What Are Trade Secrets?
Under the Defend Trade Secrets Act (DTSA) of 2016, a trade secret is defined in a way that is consistent with the definition given in the Uniform Trade Secrets Act (UTSA) adopted by many states. According to the DTSA, a trade secret is information that:
Is not generally known to the public. If the information is easily ascertainable or generally known within an industry, it cannot be considered a trade secret.
Derives economic value from being secret. The information must give the owner a competitive advantage or potential for economic gain that it would not have if the information were generally known.
Is the subject of reasonable efforts to maintain its secrecy. The owner must take reasonable steps to protect the information, such as requiring confidentiality agreements with employees or others who have access to it.
The type of information that can qualify as a trade secret under the DTSA is broad and includes financial, business, scientific, technical, economic, or engineering information, including patterns, plans, compilations, program devices, formulas, designs, prototypes, methods, techniques, processes, procedures, programs, or codes. This can include information whether it is stored, compiled, or memorialized physically, electronically, graphically, photographically, or in writing.
Overall, the DTSA provides robust protections for trade secrets and allows businesses to sue in federal court for trade secret misappropriation. This makes the DTSA a powerful tool for businesses to protect their valuable proprietary information.
What Is The Uniform Trade Secrets Act (UTSA)
The Uniform Trade Secrets Act (UTSA) is a piece of legislation developed by the Uniform Law Commission in the United States in 1979 to provide a legal framework for the protection of trade secrets, such as formulas, patterns, compilations, programs, devices, methods, techniques, or processes. The main aim of the UTSA was to harmonize the various state laws concerning trade secrets, as laws varied widely from state to state before its adoption.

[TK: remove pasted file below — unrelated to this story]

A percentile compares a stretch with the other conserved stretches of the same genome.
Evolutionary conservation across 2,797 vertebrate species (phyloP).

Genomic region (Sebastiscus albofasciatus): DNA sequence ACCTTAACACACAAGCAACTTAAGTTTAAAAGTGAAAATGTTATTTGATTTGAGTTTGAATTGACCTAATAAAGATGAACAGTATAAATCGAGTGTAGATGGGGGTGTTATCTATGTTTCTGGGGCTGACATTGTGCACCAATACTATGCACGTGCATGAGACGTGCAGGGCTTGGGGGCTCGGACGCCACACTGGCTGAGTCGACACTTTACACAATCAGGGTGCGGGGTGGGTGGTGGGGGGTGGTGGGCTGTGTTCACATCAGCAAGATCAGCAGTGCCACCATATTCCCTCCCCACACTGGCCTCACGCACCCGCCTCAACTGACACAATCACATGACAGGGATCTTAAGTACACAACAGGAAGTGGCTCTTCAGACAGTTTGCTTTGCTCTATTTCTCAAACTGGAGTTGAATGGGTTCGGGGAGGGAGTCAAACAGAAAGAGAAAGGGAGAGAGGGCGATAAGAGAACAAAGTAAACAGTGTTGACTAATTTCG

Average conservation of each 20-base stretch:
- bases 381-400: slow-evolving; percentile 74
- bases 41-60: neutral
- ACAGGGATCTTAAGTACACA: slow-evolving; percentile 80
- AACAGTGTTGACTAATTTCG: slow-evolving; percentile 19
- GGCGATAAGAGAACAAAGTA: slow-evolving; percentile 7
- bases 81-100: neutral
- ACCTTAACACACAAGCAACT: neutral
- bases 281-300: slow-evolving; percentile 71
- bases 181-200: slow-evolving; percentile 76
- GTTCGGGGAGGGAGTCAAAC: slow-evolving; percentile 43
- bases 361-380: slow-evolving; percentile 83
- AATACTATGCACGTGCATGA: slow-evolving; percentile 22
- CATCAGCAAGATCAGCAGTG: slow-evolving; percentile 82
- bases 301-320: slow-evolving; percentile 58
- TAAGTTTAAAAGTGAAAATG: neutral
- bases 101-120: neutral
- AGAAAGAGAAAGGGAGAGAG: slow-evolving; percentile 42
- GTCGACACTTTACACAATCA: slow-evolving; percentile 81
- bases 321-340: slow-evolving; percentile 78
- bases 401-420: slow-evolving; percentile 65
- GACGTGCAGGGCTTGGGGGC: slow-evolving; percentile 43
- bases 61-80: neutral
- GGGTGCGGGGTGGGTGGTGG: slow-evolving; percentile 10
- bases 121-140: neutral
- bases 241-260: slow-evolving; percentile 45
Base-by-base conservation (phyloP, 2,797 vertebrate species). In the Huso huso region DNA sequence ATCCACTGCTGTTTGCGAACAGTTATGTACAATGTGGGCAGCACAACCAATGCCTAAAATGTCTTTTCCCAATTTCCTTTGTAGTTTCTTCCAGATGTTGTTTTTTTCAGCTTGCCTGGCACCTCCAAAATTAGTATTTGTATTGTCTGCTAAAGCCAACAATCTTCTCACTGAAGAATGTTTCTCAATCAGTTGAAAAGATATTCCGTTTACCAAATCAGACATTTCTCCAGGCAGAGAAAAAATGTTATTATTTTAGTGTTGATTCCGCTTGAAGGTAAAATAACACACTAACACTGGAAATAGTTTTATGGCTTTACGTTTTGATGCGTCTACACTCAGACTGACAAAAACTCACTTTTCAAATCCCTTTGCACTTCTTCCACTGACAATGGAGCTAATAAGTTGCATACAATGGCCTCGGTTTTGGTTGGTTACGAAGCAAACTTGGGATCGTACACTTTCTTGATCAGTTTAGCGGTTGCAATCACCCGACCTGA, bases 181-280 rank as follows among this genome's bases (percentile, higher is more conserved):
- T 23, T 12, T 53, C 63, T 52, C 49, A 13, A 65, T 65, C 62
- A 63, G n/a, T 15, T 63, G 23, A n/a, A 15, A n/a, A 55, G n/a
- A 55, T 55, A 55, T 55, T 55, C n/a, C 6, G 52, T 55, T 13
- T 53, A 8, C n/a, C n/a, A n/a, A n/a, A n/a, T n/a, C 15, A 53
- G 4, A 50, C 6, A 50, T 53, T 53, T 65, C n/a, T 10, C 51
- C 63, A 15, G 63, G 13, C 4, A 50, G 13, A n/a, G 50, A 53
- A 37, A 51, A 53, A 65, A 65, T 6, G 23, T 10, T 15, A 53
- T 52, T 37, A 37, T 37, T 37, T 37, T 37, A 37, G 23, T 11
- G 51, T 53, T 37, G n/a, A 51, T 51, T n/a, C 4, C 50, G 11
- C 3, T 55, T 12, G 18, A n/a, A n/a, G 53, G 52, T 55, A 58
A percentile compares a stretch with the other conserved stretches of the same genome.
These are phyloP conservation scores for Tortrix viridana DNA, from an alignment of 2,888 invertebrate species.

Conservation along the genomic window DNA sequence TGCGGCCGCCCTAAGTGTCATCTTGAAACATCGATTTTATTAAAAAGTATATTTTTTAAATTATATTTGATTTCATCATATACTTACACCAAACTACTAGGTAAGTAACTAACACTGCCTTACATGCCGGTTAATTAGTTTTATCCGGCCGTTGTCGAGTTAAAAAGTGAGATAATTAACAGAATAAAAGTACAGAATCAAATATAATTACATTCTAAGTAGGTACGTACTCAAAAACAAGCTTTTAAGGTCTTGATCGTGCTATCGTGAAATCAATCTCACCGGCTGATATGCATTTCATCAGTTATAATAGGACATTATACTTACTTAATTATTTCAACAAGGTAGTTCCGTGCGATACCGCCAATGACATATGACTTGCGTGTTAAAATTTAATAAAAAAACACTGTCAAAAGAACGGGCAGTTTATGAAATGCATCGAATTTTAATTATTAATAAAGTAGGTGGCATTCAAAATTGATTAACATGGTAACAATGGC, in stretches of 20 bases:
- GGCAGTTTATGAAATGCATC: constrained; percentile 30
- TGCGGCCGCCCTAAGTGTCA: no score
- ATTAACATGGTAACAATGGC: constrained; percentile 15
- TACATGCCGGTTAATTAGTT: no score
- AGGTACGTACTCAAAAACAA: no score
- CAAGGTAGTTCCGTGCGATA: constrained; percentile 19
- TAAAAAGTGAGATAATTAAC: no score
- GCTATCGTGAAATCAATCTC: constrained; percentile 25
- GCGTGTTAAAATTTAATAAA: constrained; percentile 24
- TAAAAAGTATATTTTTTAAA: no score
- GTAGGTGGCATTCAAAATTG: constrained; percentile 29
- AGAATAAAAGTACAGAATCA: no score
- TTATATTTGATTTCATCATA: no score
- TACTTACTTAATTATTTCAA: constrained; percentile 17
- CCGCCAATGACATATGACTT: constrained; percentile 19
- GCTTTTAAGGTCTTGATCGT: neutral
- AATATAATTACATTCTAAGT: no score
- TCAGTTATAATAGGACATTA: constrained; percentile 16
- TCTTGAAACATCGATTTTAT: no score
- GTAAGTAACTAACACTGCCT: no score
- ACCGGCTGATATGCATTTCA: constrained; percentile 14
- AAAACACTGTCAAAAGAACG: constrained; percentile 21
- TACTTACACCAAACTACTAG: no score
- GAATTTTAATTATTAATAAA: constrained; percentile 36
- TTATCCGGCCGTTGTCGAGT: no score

The UTSA provides for legal remedies in the event of misappropriation of a trade secret, including injunctions and damages. Misappropriation generally involves the acquisition of a trade secret by someone who knows or has reason to know that the trade secret was acquired by improper means (such as theft, bribery, misrepresentation, breach or inducement of a breach of a duty to maintain secrecy, or espionage through electronic or other means), or the disclosure or use of a trade secret without consent by a person who used improper means to acquire knowledge of the trade secret.
Illinois Trade Secrets Act – 765 ILCS 1065
The Illinois Trade Secrets Act (ITSA), like other states’ trade secrets acts, is modeled after the Uniform Trade Secrets Act (UTSA), which provides a generally accepted framework for understanding what constitutes a trade secret.
Under the Illinois Trade Secrets Act, a trade secret is defined as information, including but not limited to, technical or non-technical data, a formula, pattern, compilation, program, device, method, technique, drawing, process, financial data, or list of actual or potential customers or suppliers, that:
Is sufficiently secret to derive economic value, actual or potential, from not being generally known to other persons who can obtain economic value from its disclosure or use; and
Is the subject of efforts that are reasonable under the circumstances to maintain its secrecy or confidentiality.